Lucas Radebe expects Leeds United to stay in the English Premier League for "a long time" as the side prepare to play Liverpool on Saturday in their first match in top flight football for 16 years.
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A rejuvenated Leeds, fighting back after years of struggle in which they came close to insolvency, won the English Championship last season under the guidance of Marcelo Bielsa and will kick off their 2020/21 EPL campaign in a fitting manner against the Jurgen Klopp's champions of England.
"It was so emotional to at last have at last seen the club getting promoted," said Leeds legend Radebe, who signed for the club exactly 26 years ago this week, in an interview with BT Sport.
"And knowing they will stay in the English Premier League a long time. The glory days are back at Elland Road again. We will be able to watch the club back where it belongs, and where it made us proud. This is the time now, we are marching on together. Leeds United all the way. Leeds for life," added the former Leeds and Bafana Bafana captain, who played at Elland Road from 1994-2005.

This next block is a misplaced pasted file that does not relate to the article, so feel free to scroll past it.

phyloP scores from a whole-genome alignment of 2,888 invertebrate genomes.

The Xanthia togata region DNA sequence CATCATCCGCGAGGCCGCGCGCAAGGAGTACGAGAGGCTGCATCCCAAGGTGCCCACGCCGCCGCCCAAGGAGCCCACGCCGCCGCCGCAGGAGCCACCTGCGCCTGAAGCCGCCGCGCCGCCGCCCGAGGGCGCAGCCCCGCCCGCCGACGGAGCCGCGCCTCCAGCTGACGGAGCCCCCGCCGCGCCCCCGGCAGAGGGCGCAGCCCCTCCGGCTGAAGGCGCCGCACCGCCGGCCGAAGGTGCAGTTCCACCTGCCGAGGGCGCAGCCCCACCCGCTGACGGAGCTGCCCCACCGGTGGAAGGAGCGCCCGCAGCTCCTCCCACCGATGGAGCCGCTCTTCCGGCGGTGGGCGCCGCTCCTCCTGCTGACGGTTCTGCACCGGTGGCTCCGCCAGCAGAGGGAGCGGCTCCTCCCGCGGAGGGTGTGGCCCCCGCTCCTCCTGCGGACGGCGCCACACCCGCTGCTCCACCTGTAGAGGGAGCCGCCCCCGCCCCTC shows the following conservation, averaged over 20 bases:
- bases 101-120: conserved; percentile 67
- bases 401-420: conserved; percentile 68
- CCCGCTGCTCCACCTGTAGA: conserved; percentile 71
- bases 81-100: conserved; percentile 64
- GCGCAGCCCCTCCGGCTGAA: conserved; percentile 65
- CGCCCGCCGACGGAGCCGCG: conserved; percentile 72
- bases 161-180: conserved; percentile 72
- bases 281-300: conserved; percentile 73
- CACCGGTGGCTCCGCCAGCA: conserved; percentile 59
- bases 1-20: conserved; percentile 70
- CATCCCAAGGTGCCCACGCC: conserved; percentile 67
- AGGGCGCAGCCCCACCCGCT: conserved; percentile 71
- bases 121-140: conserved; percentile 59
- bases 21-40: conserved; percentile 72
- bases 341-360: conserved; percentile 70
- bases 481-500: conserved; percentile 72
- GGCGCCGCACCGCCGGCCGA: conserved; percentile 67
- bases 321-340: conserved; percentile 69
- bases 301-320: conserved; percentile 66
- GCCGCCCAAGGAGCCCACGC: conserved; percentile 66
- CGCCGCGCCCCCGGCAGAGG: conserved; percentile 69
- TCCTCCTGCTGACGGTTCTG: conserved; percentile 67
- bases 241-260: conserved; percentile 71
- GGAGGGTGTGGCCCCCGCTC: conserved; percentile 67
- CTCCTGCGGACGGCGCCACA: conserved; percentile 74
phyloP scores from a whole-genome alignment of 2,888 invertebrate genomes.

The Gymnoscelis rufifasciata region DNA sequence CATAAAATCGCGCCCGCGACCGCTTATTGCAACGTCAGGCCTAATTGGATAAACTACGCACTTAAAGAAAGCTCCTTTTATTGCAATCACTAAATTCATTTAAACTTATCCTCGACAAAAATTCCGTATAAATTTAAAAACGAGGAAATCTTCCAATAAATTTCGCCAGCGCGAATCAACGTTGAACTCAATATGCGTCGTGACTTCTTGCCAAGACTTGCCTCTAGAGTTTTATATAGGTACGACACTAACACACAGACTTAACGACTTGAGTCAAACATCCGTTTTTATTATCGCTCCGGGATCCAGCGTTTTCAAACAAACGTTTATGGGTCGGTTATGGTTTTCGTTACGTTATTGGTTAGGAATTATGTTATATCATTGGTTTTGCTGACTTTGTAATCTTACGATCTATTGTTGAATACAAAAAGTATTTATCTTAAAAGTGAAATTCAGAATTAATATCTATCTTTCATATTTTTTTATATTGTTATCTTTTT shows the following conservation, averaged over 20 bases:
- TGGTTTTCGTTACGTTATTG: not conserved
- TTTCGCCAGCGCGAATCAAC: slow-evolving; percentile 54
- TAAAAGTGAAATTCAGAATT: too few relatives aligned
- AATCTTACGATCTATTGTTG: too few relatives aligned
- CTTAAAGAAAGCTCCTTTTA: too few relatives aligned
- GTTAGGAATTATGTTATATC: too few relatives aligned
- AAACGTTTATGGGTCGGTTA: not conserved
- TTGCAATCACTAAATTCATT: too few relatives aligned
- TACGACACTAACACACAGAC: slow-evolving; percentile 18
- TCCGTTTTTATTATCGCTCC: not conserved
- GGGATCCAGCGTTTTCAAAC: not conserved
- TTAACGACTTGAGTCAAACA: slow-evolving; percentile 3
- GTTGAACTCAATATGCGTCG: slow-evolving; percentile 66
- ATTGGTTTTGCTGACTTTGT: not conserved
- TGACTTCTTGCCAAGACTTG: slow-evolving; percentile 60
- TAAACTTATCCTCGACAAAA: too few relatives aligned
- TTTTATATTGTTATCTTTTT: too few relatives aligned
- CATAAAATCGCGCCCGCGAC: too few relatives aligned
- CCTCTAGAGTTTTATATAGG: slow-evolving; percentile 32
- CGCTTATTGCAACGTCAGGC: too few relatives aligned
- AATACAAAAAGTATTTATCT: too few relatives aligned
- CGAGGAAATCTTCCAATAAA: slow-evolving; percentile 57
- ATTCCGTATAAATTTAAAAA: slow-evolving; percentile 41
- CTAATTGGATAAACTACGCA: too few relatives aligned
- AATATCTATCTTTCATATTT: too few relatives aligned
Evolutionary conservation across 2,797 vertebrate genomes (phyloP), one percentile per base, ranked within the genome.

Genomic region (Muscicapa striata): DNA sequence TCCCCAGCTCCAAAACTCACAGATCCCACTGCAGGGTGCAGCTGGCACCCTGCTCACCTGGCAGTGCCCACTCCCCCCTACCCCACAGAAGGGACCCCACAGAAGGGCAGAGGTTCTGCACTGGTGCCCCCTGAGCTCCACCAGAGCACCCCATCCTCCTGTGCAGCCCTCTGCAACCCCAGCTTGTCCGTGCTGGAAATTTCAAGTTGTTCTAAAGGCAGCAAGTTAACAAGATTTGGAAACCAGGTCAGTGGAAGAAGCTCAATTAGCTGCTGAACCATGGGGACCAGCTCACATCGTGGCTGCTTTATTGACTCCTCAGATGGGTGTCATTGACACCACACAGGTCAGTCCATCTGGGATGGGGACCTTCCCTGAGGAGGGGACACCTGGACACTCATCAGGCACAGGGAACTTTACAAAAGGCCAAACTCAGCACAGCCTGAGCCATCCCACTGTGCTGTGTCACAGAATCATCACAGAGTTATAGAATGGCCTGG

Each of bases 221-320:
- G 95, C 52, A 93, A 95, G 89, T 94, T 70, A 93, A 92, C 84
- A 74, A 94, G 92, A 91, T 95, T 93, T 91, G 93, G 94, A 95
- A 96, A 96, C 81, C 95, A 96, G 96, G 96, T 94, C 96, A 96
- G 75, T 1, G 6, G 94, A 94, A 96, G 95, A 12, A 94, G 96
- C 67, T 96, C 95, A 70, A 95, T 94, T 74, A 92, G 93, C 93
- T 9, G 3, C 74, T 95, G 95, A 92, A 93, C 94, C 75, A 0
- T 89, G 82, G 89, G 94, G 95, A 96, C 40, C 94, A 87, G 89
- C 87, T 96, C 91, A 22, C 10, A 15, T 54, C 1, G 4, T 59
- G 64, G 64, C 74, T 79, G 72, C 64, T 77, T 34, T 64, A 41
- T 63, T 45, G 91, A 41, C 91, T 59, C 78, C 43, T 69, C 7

???? 197 #PL appearances/\r\n/
⛔️ 57 clean sheets
Defender @LucasRadebe joined @LUFC, #OnThisDay in 1994 ???????? pic.twitter.com/OWrhMpCsua
— Premier League (@premierleague) September 5, 2020
Radebe was part of the Leeds team that finished third in the English Premier League in the 1999/2000 season and the following campaign played in the Uefa Champions League, reaching the semifinals.
"Playing in the Champions League was amazing," recalled Radebe.
"The atmosphere at Elland Road, the city itself, for me that is what I enjoyed the most.
"We played some great games, we brought most of the big teams to Elland Road … everybody took to us every well, everybody was excited to see us and the following was absolutely amazing."
Radebe puts overspending down to Leeds' demise, that ultimately saw them relegated from the EPL in 2004, the club going into administration in 2007, which saw them relegated to the third tier of English football.
"We were never that big club that will spend big money. I think that is where things went wrong," added Radebe.
"That is terrible, losing your assets."
Radebe was still at the club when they were relegated from the EPL in 2004.
"Seeing players crying, I was dejected," said Radebe.
"The sad part is how long it took (to get back), 16 years of seeing the fans going through disappointment. It was very tough."
The man who started his career at Kaizer Chiefs before moving to England, and who was so popular in Leeds that he even has an English rock band (Kaiser Chiefs) from the area named after him, never gave up hope, however, that Leeds would be back in the big time.
"I refused to believe Leeds would never come back. I always believed the would be back at some point."
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